The IOC Response to the Government/NOC Competitive Threat

RelevanceI have written many times on the rise of the NOC and the potential decline of the IOC. My focus has been to highlight the new competitive edge of government backed NOCs and the reduced competitiveness of the IOCs. The latter’s traditional advantages of capital, technology and access to markets are much reduced today. The NOCs have plenty of capital, and much of the technology resides with service companies. Some NOCs also have gained access to the downstream markets of the major consuming nations. The longer the period of high oil prices lasts, the stronger the NOCs become. The issue is, at last, receiving public recognition by the IOCs. There has been the public letter from Shell’s CEO and acknowledgement from Total that a part of its future will be in nuclear. BP’s Tony Hayward in December’s Petroleum Review addresses the issue head on. Below I have highlighted the potential nature of the IOC response, drawing on my earlier articles and Hayward’s speech.

AnalysisWhile the challenge of the NOCs is undoubtedly strong, it is not all doom and gloom for the IOCs. The challenge of the 1950-70s period of nationalization (when IOC dominance ended and their share of production was reduced) proved the resilience of IOCs that learned to earn a living on the geographical and technological frontiers of the industry. They were driven by the market to become independent, global and more entrepreneurial.

As the IOCs consider their response to the NOC challenge, it’s helpful to consider the undoubted competitive advantages they still enjoy:

  1. Access to a large share of the major downstream markets.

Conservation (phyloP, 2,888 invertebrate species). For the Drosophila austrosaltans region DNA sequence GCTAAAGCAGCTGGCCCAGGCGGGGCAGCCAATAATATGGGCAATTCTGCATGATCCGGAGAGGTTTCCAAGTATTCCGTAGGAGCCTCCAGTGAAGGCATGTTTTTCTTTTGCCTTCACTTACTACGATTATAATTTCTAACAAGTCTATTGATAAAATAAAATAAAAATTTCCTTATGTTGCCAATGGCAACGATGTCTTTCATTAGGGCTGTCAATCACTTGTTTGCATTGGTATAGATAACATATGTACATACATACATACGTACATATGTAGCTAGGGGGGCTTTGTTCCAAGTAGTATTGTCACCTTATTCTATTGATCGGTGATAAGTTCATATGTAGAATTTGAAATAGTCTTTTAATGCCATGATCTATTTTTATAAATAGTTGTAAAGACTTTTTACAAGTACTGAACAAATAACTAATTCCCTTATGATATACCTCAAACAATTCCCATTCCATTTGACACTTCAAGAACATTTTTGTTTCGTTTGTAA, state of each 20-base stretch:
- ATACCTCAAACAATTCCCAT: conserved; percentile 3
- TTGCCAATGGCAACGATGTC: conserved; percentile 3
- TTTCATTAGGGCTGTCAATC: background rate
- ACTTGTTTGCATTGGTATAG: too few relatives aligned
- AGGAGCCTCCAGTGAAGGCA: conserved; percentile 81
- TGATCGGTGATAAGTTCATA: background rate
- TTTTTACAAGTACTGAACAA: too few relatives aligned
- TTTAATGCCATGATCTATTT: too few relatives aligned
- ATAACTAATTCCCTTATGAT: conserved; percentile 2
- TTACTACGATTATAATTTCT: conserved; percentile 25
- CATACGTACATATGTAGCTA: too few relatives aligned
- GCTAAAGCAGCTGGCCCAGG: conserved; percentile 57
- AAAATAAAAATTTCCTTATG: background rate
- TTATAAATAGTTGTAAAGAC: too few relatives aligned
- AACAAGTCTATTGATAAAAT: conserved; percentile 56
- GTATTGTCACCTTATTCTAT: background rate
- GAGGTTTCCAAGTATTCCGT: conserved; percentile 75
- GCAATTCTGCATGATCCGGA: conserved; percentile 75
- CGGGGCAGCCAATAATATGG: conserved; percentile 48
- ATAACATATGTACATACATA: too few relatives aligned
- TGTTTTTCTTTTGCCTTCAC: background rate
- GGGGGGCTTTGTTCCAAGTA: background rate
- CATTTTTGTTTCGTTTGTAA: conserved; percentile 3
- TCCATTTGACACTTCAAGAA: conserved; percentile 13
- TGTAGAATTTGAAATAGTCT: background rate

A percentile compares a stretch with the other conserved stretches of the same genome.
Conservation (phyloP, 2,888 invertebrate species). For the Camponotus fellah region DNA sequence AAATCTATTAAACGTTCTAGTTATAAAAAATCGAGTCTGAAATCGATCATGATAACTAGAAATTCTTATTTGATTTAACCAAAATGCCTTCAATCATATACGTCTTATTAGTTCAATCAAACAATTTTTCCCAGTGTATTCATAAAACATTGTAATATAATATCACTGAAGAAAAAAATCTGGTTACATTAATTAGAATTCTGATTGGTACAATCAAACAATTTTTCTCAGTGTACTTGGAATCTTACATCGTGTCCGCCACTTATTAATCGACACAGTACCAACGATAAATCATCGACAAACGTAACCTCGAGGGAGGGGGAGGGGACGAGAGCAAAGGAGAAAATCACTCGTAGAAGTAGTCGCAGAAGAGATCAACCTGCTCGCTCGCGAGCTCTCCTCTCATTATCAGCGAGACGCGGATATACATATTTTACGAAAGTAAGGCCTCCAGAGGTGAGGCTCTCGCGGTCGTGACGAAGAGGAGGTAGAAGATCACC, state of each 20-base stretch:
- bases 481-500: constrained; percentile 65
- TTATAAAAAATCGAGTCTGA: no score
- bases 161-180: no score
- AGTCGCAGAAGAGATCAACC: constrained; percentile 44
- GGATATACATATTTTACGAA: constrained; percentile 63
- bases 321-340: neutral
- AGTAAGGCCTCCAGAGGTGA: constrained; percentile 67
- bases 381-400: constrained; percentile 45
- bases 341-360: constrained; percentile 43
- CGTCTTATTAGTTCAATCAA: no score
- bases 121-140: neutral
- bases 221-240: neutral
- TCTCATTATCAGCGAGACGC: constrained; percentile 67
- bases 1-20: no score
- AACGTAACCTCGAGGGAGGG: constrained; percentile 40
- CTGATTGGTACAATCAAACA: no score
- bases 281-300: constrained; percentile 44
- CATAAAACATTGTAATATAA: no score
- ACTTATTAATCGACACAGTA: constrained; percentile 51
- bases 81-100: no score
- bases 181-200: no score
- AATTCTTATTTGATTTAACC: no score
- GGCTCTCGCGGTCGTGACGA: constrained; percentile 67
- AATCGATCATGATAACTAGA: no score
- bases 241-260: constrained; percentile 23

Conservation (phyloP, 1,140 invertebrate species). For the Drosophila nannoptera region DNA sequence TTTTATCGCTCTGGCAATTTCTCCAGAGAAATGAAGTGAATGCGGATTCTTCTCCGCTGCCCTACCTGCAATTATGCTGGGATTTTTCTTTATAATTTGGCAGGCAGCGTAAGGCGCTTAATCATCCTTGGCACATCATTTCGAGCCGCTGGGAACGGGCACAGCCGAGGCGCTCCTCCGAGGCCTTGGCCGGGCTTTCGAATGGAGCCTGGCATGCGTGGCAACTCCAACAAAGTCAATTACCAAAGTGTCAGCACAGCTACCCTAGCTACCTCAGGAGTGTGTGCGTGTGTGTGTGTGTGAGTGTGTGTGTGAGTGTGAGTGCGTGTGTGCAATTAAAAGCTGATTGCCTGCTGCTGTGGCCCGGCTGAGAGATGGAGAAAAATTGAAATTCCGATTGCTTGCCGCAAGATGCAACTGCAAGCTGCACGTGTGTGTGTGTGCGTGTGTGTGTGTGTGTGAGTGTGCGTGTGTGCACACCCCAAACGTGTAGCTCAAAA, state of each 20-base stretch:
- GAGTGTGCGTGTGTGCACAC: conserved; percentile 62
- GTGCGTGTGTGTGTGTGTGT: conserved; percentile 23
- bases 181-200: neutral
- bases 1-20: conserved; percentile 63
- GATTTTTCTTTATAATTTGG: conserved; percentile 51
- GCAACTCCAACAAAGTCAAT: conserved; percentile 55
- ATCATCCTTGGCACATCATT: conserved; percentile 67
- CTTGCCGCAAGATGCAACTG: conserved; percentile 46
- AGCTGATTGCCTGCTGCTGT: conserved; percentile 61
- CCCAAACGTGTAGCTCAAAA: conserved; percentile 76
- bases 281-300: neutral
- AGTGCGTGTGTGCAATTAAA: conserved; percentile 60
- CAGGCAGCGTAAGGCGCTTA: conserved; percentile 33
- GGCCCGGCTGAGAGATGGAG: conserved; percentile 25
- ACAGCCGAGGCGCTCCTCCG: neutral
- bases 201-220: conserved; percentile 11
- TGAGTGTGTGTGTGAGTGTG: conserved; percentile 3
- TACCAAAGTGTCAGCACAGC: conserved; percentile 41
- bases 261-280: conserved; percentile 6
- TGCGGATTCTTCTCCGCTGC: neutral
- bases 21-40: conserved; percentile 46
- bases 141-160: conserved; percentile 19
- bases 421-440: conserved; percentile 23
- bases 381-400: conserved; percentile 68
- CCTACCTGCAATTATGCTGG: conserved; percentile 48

2. Global integration. This allows IOCs to exploit synergies across the value chain, apply skills from one region to challenges faced in another and to develop relationships with customers across the globe, for example.
  3. Potential for reciprocity, i.e. access to western markets for NOCs, in return for IOC access to resources.
  4. Taking and managing risks. IOCs are founded on risk capital (equity investors). Investors expect and demand that the IOC take on and reward risk, and shareholders hold the companies accountable for doing just that. IOCs generally have better access to financial markets, allowing them to raise risk capital.
  5. Intellectual capital. IOCs have a wide breadth and depth of intellectual capital to draw upon. They employ the world’s best scientists and engineers, increasingly important as the industry faces up to a shortage of skilled people.
  6. Speed and flexibility to act in a wide range of technically and politically challenging operating environments.
  7. Portfolio diversification. IOCs portfolios are generally global, rather than concentrated in one region, country or sector. This helps mitigate many of the risks that face the industry.
  8. Branding. IOCs have learned to develop company brands that transcend national boundaries and that reflect the values of the firm itself. Thus IOCs can often be seen as independent and politically neutral.

Future IOC strategies are like to be drawn from the following:

  1. A continuation of the pioneering model. Continue to push back the industry’s boundaries (geographical or technical). Examples would be the exploration of the Arctic, ultra deepwater, tight gas or heavy oils.
  2. A continuation of the traditional model. Seek out partners that find the traditional capital + technology IOC offer and PSC/licensing arrangements attractive (e.g. Nigeria).
  3. Bring technology back “in house”. Invest heavily in technology R&D in the belief that a technology breakthrough(s) will be found. This option could include obtaining ownership of existing technology and capabilities through the purchase of service companies.